CARL EDWARDS: Yeah, I wasn't up all night, but I sure thought about it a lot. Jack called me the next day on Monday. I thought, Oh, boy, this is going to be an ugly conversation. It was pretty cool. He said, After the race, I was mad just like you were. I said, I know. He said he thought about it. He was really nice. He told me he was proud of how our team came back and how we dealt with it. That meant a lot.
Looking back on it, I thought about it a little bit more. I think everything happens for a reason. That was a really, really good lesson. That mistake made me think a lot, elicited a big emotional response from me. Hopefully that will keep me from making it again. That's good. As I look back on it, I'm okay with it. Wish I would have won the race, but I think it was a lesson worth having.
How that applies to me personally, I have more true confidence and a little more calm approach to this whole championship.
As far as the pressure's concerned, I feel a little different about the Chase this time than I did in 2008. I think I'm a little more at ease with the whole situation. I feel like I'm excited at the opportunity to go race every week, not really nervous. I feel like if we do our job right, run the way we should, we should have a chance to compete for it. In a sense, I'm just having more fun competing than I did in 2008. I'm just enjoying the competition. That's neat.
We're only three races in. If we're eight or nine races in, who knows what will happen. Right now I'm just enjoying it.
Q. Going back to the track, can you just give a visual of what you see going around the track now compared to how you used to see it? Can you really know what the race is going to be like before you get 43 cars out there racing?
CARL EDWARDS: So visually the racetrack is much different. The surface is fresh black asphalt. It's glass smooth. They say it's the smoothest track they ever put a surface on.
It's a little bit different to drive. The old surface had a lot of bumps, patches, character. You could really visually see what was going on on the racetrack, how fast you were going. Now it's literally perfect. It's a perfect surface. The visual cues are a little bit different than they used to be.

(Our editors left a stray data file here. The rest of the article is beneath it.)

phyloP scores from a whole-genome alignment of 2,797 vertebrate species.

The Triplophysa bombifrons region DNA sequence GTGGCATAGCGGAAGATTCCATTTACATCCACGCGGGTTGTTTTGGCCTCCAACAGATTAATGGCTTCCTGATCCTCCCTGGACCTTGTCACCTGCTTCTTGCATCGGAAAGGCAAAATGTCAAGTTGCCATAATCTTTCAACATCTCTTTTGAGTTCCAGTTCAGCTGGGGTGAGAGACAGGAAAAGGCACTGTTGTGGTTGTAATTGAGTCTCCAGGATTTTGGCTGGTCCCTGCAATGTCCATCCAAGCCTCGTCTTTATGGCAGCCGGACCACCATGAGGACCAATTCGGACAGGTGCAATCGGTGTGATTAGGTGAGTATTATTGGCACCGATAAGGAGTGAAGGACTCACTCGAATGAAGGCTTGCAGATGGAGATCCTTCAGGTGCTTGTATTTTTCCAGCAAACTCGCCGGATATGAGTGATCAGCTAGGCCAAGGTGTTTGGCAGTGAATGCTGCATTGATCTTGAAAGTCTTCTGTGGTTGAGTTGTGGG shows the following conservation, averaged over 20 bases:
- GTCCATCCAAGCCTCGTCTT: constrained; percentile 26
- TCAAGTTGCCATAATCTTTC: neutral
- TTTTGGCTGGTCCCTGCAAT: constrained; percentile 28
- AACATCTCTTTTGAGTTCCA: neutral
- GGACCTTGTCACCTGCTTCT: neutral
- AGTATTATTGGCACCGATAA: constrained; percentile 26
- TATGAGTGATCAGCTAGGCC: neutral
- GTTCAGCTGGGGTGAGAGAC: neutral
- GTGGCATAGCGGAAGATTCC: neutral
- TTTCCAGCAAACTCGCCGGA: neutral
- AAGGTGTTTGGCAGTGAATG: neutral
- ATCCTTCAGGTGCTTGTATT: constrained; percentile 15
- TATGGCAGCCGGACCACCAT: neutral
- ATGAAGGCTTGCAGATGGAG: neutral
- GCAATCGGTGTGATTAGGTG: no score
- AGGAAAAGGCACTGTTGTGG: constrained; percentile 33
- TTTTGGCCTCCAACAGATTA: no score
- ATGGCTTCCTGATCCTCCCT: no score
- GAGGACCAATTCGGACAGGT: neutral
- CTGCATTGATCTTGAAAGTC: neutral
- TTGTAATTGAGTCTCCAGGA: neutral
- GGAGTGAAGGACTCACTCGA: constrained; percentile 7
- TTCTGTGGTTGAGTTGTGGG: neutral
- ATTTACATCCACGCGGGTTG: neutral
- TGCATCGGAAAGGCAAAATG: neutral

The back straightaway is the biggest change. It's a totally different racetrack back there. It's no longer a flat dogleg. It's a banked kind of corner. It's a lot different.
I don't think you can really predict how the racing is going to be. I think it's truly unpredictable. I think that's one of the things we're all trying to figure out, what's going to happen when we come back. There's more rubber on the track. Two-wide restarts, 43 cars. I don't know how the aero is going to play in. I don't know how big of a factor that will be here.
I think the true questions that everybody is wondering is, Are we going to be able to get that second groove worked in? They have the variable banking so the upper groove has one degree more of banking than the lower groove. If we can get some rubber up there, I think you'll be able to see some opportunities for passes on the outside.
But nobody truly knows. That's what we're out here trying to figure out.
Q. I was curious how you are different personally than you were in 2008 as a driver, just sort of your attitude.
CARL EDWARDS: I think I'm different a number of ways. But I've learned a bunch. I feel that you learn the most through your failures, not through your successes. We definitely were not able to close the deal in 2008. We went through a very tough time in 2009. Through all of that I think we learned how strong we can be.
The thing I'm most proud of is we didn't collapse. Our team, we didn't start firing people, pointing fingers. Roush Fenway Racing buckled down, worked harder, worked smarter. We came back and were able to win the last two races last season, lead the points for most of the season. I feel we're a threat at every racetrack we go to.
How that applies to me personally, I have more true confidence and a little more calm approach to this whole championship. Nothing will surprise me. If we go out and we're able to win it, I won't be surprised by that. If something crazy happens and we aren't able to win it, that won't surprise me either. I've been there and done that, too.
Like I said, I'm excited every week to go and compete and have a chance to win it.
THE MODERATOR: Carl, thank you very much for your time today.